Want to Find Honey? Ask the Bird Next Door !

Collaboration between human and wildlife is a dream we all made. Such as Cinderella, asking for help while doing her cleaning duty from her rodent friends. In a recently published paper in Science*, researchers from the University of Cambridge described a long-term collaboration between hunter-gatherers in Mozambique and the greater honeyguide (Indicator Indicator). Claire Spottiswoode and her colleagues provided solid evidence of a two-way collaborative communication between humans and a wildlife species. When Yao hunters are looking for honey, they make a specific signature call: a loud trill followed by a sort of grunt that sounds like “brr-hm”. The honeyguide birds then respond with a loud chattering sound to alert the humans of their presence before flying from tree to tree until they find a bee’ nest. Once the bee’s nest has been found, it is up to the humans to do their part of the job by cutting down trees with bee’s nests and smoking the bees out. To reward the greater honeyguides, the honey hunters leave beeswax behind them on beds of leaves. This way birds can access wax they like to consume without having to fear being stung by angry bees!

This type of collaboration was already evoked in some written accounts from the 16th century. But Spottiswoode’s team also quantified the benefits of hunting with honeyguides. They found that they were 3 times more likely to find a bee’s nest with the birds’ help. These outstanding findings lead to more questions, and the researchers are now planning to investigate how young honeyguides learn to collaborate with humans.

Male greater honeyguide eating wax combs taken by a camera trap.

Male greater honeyguide eating wax combs taken by a camera trap. (Photo Credit: Claire Spottiswoode, University of Cambridge)

* C. Spottiswoode et al. Reciprocal signaling in honeyguide-human mutualism. Science. Vol. 353, July 22, 2016, p. 387. doi:10.1126/science.aaf4885.

Palm Oil Plantations Will Never be ‘Wildlife Friendly’

Agricultural expansion is one of the main threats to biodiversity. Oil palm plantations have received a lot of attention recently because they are competing with primary rainforests in Southeast Asia. Moreover, oil palm (Elais guineensis) is one of the most rapidly expanding commodity crops. Many studies consistently showed that oil palm plantations support lower animal diversity than native forests.
Aerial view of a palm oil plantation (Photo credit: World Wildlife Fund)

Aerial view of a palm oil plantation (Photo credit: World Wildlife Fund)

In a recently published paper in Ecological Applications*(http://onlinelibrary.wiley.com/doi/10.1890/14-1928.1/abstract), Yue and colleagues investigated if oil palm plantation traits could be manipulated to make those plantations more “wildlife friendly”.
 
They set up camera traps in oil palm plantations and adjacent forests in Sabah, Malaysian Borneo to document mammal diversity. They found that species richness dramatically decreased in oil palm plantations with decreasing forest proximity, from 14 species in the forest to about 1 species 2 km into the plantation. They did not find any influence from the plantation traits such as tree height or canopy cover. Their results strongly suggest that manipulating oil palm plantations traits will not make it more welcoming for wildlife. The authors concluded that conservation efforts should mainly focus on land-sparing strategies rather than trying to make oil palm plantations wildlife-friendly.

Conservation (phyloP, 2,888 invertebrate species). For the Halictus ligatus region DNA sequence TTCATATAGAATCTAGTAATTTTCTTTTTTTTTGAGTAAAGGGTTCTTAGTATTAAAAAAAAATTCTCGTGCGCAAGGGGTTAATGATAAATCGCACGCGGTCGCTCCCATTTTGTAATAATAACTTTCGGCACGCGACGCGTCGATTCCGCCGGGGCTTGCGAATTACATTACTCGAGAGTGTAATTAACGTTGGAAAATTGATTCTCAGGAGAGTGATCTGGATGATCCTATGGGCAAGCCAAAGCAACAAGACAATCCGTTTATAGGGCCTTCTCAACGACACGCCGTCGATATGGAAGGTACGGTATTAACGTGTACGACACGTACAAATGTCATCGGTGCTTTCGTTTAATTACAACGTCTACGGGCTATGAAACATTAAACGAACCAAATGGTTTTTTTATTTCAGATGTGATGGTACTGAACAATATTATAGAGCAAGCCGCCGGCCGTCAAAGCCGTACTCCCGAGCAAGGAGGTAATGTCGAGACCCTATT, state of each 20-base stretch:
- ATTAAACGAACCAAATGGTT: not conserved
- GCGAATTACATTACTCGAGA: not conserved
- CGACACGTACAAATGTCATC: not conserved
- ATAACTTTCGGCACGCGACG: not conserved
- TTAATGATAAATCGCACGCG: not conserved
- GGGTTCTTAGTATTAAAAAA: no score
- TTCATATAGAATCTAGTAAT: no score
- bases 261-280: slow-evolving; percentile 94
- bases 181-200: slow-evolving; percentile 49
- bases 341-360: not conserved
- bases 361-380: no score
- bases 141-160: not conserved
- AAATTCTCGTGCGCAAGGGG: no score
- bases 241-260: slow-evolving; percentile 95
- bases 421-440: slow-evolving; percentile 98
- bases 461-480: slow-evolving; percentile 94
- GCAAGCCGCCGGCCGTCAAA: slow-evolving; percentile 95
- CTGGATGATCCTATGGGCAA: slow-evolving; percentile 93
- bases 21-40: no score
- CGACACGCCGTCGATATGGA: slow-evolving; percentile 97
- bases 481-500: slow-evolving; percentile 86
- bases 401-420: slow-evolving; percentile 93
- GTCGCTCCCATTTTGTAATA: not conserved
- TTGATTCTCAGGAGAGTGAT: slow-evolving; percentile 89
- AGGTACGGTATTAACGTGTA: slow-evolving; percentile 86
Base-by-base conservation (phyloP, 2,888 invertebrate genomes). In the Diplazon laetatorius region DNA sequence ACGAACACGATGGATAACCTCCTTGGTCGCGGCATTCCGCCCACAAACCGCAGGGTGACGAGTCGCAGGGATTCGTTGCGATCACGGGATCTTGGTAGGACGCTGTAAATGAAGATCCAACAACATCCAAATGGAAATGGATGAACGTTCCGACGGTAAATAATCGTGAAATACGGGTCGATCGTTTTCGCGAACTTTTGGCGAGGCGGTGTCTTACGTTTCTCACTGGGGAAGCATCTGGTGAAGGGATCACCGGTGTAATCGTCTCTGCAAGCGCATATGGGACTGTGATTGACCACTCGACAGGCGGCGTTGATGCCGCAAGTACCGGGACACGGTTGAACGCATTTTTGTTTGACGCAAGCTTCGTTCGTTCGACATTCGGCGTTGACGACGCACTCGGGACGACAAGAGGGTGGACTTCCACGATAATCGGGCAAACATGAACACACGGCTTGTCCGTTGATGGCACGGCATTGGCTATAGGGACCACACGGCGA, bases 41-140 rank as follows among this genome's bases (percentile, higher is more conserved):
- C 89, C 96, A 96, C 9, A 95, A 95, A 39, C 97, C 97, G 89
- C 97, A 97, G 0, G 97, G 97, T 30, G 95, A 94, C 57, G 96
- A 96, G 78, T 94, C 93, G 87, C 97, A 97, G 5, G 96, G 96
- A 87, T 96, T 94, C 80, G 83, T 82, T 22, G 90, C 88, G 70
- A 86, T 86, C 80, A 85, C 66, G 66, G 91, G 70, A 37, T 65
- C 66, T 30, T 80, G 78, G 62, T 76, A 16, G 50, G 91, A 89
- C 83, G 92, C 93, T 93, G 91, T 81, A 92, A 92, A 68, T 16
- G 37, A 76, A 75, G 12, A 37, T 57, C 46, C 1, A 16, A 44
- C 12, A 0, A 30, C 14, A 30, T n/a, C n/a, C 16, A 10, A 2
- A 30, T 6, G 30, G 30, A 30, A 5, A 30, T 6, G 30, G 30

*Yue S., Brodie J.F., Zipkin E.F. & Bernard H. (2015). Oil palm plantations fail to support mammal diversity. Ecol. Appl., 25, 2285-2292.
  • Marie Sigaud, Research Coordinator

Pollinators of Cipaganti

The dry season is nearly here, and all of the Calliandra calothrysus seeds are beginning to disperse! One third of the loris diet in Cipaganti is consumed from Calliandra calothrysus—a legume species, commonly known as ‘fairy dusters’, or locally known as ‘kaliandra merah’ in Indonesian. There are two types of kaliandra here—kaliandra merah (red flowers) and kaliandra putih (white flowers). Both species are on different phenology cycles, so they are blooming flower and fruit at different times of the year. Right now, all of the kaliandra merah seed pods are beginning to pop open, shooting their seeds out at a distance with this unique evolutionary adaptation to improve seed dispersal. It almost sounds like popcorn popping around you in the forest watching the lorises at night. Lorises regularly use both species of kaliandra to travel, forage for insects, and play and socialize with other lorises, but they only feed on the floral nectars from kaliandra merah.

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Seed pods of the kaliandra.

This topic caught my interest in 2013, and I’ve been dying to look more into the topic. I want to know why lorises only feed from the kaliandra merah, what the energetic rewards of the nectar are for lorises, if lorises are pollinators of this species, and how an invasive species introduced circa 50 years ago can be so ecologically fitting. Calliandra is not native to Java. It’s a legume that originates from South and Central America. Farmers discovered it could benefit their farm soils and crop yields, as well as provide feed for their livestock. But how is such a new species thriving so well across Java?